of Federally Owned and Administered Archaeological Collections (36 CFR
Archeological artifacts appropriately stored in archival
quality bags and boxes, then placed in baked-enamel metal museum
cabinets. From the photograph collection of the U.S. Army
Corps of Engineers, St. Louis District.
Government-wide regulations for the curation and care of federal archeological
collections required by NHPA, the Reservoir Salvage Act, and ARPA were
issued in 1990 as "Curation of Federally Owned and Administered Archaeological
Collections" (36 CFR 79). These regulations establish procedures and guidelines
to manage and preserve collections. They also include terms and conditions
for federal agencies to include in contracts and Memorandums
of Agreement (MOA) with non-federal repositories.
36 CFR 79 is the
first set of regulations to produce standards for determining a viable
repository for archeological collections and guidelines for acceptable
access, loans, and collections use. Unfortunately, these regulations
contain no deadlines for compliance and no enforcement powers. Nor do
they provide a process to identify or accredit repositories that meet
the standards set forth. Furthermore, a regulation on deaccessioning
proposed in 1990 was not issued due to considerable controversy. It
has yet to be issued.
Below are some of
the main points of the regulations.
What 36 CFR 79 Covers
Excavations done under the authority or in connection with Federal
agencies, laws, and permits (Antiquities Act, Reservoir Salvage Act,
Section 110 of NHPA, ARPA).
Applies to both new and preexisting collections.
- Applies to the collections and the generated data as permanent records.
A federal agency is responsible for reviewing and evaluating preexisting
collections and the repositories that manage them.
An agency is responsible for working with both federal and non-federal
repositories to eliminate inadequate collections care or to move the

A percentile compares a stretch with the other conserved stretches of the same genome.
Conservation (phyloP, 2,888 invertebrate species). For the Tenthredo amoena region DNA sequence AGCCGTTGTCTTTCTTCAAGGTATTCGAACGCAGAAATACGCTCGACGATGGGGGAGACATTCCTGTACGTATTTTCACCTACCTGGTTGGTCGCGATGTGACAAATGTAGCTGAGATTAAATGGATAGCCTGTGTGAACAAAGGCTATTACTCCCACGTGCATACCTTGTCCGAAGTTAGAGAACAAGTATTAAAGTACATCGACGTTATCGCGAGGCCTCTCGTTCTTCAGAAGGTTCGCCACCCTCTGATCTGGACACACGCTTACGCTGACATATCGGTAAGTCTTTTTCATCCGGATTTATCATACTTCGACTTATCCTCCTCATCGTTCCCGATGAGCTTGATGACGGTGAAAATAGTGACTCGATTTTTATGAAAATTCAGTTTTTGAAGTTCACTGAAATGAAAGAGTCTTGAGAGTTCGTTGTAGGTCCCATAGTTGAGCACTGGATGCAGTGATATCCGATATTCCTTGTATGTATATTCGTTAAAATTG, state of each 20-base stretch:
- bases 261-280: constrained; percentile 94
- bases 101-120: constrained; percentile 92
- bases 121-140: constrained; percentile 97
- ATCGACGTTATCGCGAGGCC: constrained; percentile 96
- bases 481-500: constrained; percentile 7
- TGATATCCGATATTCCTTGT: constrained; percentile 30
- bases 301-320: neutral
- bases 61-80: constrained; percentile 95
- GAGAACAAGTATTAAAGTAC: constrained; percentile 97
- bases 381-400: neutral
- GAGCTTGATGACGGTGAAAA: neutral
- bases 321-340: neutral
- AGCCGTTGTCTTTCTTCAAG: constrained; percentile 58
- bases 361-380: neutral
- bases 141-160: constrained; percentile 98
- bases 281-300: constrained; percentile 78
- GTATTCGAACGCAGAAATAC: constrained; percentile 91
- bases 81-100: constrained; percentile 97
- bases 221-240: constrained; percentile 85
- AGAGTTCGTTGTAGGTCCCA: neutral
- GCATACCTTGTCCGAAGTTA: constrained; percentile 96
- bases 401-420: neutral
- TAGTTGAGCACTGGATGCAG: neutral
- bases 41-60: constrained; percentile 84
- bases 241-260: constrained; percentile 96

collections to a repository that meets the standards.
An agency is responsible for placing new collections in repositories
that meet the standards.
For each collection, an agency must keep a copy of administrative
records on its location, contents, contracts, reports, etc.
A federal agency is financially responsible for collections care.
Federal agencies may use monies appropriated by Congress to: purchase/maintain
their own repository; enter into a cost-sharing agreement with a repository;
reimburse a grantee for curatorial costs; reimburse a state for curatorial
costs; and conduct inspections and inventories.
When a repository can no longer care for a collection, a federal agency
may provide funds for deficiencies or transfer the collection to another
A federal agency may charge permittees and licensees for curation
Funds provided to a repository should include funds for storage, inspection/inventory,
and maintaining, conserving and providing access to collections on
a short and long-term basis.
Where and How Federal
Agencies Secure Curatorial Services
Agencies may use a federally owned repository, non-federal museums,
educational/scientific institutions, state, local, or tribal repositories,
or transfer the collection to another federal agency.
Guidelines for repositories holding collections permitted under ARPA
or the Antiquities Act include location in the state where the collection
originate, stores or maintains other collections from the same site/location/geographical
region, does not subdivide a collection, and deposits artifacts and
associated records in the same place.
A federal agency should consult with an expert in archeological collections
management and preservation when assistance is needed (e.g., State
Historic Preservation Officer [SHPO], state archeologist, National
Park Service [NPS], Tribal Historic Preservation
Officer [THPO], Smithsonian Institution [SI], American Association
of Museums, local or regional museum, etc.).
materials present additional storage problems. All too often,
they are rolled or stacked, thus creating obstacles to both their